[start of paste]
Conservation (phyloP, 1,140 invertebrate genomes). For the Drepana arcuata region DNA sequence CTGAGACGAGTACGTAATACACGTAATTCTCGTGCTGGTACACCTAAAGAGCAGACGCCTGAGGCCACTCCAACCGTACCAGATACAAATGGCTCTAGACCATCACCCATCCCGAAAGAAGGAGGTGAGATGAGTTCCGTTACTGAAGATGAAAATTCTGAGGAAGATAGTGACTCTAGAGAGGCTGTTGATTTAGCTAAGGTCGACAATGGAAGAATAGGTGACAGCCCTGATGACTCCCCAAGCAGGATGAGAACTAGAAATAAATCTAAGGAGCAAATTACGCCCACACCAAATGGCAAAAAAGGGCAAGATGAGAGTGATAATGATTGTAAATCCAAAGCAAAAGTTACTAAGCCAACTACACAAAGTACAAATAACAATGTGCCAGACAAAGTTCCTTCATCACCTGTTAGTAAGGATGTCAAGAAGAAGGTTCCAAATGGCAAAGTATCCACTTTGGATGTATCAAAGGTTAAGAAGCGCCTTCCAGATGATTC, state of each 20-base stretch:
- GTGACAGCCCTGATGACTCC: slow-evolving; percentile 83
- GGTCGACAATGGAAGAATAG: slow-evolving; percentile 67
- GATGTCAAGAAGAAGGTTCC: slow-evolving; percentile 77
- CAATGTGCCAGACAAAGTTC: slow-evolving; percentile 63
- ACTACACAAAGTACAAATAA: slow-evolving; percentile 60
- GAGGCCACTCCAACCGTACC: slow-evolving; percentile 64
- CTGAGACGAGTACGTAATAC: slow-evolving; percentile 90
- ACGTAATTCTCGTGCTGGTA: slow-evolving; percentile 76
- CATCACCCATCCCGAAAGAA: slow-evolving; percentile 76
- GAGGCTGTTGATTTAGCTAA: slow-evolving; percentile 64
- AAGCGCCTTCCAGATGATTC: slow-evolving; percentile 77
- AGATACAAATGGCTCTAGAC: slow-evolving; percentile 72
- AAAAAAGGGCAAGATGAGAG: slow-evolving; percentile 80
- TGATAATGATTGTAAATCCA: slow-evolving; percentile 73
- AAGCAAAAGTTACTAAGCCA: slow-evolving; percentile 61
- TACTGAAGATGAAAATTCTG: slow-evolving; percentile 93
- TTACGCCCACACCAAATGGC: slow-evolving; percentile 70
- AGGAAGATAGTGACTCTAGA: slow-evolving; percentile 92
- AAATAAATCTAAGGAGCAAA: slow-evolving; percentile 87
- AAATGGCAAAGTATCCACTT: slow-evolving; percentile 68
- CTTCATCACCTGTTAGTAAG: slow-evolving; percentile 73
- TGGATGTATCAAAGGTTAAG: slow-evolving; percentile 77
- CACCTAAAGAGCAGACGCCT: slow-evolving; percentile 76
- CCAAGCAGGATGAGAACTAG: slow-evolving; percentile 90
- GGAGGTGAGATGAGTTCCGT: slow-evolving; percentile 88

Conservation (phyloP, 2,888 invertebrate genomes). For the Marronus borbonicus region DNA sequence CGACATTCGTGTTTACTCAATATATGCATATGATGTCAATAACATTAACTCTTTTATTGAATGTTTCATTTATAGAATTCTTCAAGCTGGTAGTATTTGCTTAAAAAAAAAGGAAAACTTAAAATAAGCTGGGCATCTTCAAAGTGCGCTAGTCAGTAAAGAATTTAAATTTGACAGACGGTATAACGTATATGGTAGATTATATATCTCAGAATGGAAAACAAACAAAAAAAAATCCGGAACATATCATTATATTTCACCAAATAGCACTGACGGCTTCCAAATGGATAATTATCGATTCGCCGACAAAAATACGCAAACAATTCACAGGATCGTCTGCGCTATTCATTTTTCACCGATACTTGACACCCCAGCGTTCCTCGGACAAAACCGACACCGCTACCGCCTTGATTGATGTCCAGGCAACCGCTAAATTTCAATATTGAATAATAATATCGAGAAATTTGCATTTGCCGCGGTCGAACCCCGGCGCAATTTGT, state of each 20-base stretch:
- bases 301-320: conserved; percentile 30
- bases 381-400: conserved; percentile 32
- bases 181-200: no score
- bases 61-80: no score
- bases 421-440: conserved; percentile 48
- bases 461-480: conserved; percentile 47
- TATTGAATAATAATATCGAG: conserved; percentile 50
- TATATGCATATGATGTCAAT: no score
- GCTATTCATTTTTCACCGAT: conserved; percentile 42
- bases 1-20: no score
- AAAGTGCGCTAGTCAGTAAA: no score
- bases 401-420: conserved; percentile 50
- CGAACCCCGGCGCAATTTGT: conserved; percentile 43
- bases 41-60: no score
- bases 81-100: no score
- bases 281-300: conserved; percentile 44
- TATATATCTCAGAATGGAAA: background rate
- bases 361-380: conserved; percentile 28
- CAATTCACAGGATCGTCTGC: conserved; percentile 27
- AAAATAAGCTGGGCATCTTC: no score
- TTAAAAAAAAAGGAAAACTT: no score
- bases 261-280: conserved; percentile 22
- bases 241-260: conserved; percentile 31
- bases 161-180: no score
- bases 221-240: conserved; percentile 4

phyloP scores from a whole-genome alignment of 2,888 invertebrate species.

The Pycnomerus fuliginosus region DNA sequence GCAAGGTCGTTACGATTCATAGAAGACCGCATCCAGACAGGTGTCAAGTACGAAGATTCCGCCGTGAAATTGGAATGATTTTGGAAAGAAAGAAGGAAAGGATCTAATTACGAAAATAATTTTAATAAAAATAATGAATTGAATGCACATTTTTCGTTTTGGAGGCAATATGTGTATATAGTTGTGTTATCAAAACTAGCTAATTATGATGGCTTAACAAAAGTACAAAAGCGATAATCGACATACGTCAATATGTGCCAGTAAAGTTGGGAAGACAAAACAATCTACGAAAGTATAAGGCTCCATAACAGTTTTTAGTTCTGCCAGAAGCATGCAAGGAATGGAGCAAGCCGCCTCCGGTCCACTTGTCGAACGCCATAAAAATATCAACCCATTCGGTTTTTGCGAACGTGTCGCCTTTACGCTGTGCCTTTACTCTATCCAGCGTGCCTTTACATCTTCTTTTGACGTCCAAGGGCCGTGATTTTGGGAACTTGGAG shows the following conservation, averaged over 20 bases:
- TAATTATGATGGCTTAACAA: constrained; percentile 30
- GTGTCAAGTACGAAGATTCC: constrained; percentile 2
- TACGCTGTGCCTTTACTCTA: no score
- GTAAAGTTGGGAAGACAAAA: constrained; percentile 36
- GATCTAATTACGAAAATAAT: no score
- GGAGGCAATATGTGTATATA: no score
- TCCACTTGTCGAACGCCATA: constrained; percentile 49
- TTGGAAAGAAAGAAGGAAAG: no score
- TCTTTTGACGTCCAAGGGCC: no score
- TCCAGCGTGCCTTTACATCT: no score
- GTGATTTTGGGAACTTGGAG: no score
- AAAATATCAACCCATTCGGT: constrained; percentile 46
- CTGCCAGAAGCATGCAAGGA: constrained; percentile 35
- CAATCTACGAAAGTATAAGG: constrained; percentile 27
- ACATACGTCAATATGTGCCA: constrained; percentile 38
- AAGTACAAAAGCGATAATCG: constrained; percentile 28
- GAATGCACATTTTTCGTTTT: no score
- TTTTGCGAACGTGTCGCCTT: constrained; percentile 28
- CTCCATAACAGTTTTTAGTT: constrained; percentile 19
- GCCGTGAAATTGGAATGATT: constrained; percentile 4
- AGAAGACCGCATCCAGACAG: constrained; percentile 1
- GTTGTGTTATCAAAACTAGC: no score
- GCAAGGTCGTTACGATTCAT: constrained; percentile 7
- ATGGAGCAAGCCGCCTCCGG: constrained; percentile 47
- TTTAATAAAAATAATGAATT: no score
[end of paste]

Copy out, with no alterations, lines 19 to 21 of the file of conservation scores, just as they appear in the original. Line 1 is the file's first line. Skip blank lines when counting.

- AGGAAGATAGTGACTCTAGA: slow-evolving; percentile 92
- AAATAAATCTAAGGAGCAAA: slow-evolving; percentile 87
- AAATGGCAAAGTATCCACTT: slow-evolving; percentile 68